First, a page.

McAdam, D. (1992) Gender as a mediator of the activist experience: the case of Freedom Summer, American Journal of Sociology, 97(5), pp. 1211–1240.

McPherson, J. M. (1983) An ecology of affiliation, American Sociological Review, 48(4), pp. 519 –532.

 

Edwards (2008:299) writes

“Social networks, collective identities, and cultural formations have been seen as key resources shaping participation in social movements. These three types of resources map on to what Habermas calls ‘the lifeworld’: society, personality, and culture. Combining theoretical and empirical observations, I look at how the lifeworld can be viewed as a resource for social movement participation, and the consequences of its colonization. I … argue that the colonization of schools results in an erosion of ‘lifeworld resources’ necessary for the mobilization of trade unionists in the current UK context.”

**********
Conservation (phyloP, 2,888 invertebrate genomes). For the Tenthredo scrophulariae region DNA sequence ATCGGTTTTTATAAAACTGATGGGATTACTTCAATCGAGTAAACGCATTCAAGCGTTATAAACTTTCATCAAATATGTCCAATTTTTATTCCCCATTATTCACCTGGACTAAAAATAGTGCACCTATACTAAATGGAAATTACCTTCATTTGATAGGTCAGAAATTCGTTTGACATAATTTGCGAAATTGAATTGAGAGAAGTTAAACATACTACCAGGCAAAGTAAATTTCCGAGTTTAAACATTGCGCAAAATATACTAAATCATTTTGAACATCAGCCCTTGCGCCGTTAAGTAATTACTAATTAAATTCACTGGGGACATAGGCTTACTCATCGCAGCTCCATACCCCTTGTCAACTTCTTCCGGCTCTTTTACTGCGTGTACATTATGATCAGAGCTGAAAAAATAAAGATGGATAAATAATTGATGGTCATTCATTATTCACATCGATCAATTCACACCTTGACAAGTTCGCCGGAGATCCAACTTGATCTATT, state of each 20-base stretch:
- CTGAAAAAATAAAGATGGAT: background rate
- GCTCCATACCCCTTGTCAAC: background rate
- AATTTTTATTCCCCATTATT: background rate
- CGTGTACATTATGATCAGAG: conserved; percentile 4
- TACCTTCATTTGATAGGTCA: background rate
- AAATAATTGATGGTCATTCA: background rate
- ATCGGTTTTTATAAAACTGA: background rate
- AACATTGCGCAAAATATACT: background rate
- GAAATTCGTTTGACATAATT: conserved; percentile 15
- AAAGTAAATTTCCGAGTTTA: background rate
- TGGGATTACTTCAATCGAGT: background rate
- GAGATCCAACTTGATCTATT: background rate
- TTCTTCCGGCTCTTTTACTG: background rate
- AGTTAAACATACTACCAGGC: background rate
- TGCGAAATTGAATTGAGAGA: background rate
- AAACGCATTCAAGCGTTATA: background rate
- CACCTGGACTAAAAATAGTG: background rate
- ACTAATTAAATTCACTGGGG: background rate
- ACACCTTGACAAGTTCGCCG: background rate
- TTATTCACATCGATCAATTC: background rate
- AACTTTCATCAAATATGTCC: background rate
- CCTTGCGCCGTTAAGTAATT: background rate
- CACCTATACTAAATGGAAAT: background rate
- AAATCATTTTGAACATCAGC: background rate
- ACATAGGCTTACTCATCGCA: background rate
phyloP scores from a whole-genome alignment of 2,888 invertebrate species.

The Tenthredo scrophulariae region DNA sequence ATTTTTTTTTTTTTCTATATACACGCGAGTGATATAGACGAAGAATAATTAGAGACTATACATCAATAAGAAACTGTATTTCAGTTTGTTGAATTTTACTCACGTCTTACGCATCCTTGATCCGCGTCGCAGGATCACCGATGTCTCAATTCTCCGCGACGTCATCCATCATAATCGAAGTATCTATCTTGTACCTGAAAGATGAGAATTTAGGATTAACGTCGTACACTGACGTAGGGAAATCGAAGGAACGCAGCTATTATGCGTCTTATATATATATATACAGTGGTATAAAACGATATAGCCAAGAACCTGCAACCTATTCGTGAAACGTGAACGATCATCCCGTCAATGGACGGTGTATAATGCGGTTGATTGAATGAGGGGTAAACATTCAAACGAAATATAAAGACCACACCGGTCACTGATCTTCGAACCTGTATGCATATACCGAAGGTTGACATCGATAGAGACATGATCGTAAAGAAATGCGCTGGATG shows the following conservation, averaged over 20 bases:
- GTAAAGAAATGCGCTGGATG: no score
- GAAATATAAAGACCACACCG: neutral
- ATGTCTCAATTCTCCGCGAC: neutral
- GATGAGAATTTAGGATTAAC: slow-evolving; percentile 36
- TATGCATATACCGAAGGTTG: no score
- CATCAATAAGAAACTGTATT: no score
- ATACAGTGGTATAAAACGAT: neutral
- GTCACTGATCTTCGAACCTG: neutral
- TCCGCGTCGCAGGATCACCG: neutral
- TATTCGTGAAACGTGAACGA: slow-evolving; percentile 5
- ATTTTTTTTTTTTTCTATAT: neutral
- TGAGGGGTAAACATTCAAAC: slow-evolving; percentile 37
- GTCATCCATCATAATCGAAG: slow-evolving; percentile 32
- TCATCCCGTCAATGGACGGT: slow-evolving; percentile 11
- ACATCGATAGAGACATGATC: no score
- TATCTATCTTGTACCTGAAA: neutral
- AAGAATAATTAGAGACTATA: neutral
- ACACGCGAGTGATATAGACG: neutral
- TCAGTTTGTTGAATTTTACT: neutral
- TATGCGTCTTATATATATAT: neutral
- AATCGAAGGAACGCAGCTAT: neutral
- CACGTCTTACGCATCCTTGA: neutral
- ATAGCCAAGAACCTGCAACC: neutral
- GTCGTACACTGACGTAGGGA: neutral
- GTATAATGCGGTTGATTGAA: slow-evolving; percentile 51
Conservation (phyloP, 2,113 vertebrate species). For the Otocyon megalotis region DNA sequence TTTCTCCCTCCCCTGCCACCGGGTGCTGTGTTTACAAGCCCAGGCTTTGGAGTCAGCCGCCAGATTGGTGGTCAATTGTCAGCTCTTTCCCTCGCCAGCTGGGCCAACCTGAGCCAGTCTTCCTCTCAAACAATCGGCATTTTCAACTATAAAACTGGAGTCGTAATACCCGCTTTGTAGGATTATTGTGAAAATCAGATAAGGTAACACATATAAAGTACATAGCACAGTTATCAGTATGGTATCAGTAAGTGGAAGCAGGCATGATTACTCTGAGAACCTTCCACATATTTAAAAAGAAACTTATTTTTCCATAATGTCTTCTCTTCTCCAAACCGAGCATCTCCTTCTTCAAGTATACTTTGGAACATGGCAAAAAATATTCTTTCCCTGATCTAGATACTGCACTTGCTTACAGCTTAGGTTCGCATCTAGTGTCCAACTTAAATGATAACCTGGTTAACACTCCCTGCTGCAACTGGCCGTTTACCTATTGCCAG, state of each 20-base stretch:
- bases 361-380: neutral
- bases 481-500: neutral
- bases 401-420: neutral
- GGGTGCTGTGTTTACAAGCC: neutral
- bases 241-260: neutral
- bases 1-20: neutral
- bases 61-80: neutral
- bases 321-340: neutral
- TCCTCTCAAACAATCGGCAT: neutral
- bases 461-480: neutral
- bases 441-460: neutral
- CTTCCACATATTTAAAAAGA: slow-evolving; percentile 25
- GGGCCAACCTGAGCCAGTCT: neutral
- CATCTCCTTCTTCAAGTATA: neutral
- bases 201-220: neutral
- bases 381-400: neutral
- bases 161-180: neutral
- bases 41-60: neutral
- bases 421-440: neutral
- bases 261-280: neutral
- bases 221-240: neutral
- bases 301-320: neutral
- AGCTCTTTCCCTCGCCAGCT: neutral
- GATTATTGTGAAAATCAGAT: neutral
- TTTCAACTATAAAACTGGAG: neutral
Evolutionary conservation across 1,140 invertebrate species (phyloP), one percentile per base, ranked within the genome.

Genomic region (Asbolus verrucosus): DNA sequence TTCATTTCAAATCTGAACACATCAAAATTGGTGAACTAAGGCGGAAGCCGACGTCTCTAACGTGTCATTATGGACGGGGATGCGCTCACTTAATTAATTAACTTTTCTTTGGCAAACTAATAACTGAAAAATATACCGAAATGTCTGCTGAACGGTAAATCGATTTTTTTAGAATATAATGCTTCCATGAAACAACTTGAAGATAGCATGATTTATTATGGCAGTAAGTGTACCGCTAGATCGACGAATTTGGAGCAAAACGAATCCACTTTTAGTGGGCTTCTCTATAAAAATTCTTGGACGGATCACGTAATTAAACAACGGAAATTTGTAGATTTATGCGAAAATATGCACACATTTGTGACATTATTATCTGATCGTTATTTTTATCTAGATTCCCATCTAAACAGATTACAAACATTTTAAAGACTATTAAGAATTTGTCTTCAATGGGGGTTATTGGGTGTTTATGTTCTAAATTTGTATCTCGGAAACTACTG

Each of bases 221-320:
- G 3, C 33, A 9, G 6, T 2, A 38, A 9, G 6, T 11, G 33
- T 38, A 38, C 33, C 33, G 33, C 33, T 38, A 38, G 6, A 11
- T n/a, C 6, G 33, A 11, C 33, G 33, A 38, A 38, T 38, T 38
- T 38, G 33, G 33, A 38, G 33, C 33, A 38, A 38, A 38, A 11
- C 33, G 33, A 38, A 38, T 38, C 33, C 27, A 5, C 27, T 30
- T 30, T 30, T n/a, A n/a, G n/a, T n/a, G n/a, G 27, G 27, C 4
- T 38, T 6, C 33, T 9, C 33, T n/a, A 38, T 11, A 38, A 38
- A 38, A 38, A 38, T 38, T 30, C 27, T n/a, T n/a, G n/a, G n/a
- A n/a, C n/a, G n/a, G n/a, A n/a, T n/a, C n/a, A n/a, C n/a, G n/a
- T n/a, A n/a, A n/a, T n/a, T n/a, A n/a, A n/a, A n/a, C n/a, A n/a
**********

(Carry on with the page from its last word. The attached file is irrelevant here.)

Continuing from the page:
This she did via interviews with trades unionists, some of whom get misty-eyed about ‘the good old days’ of mass meetings (without ever seeming to reflect on the ego-foddering).  There’s useful stuff on Habermas/Mead –

“Habermas is arguing that the ‘intersubjective coordination of actions’ relies upon ‘membership in social groups’ and the ‘integration of those same groups’, as well as upon shared stocks of cultural knowledge (p. 137). In turn, participation in interaction, as Mead pointed out, socializes younger members into the values of the group and provides them with ‘capacities for action’ within it (Habermas, 1987: 137).”

(Edwards, 2008:303)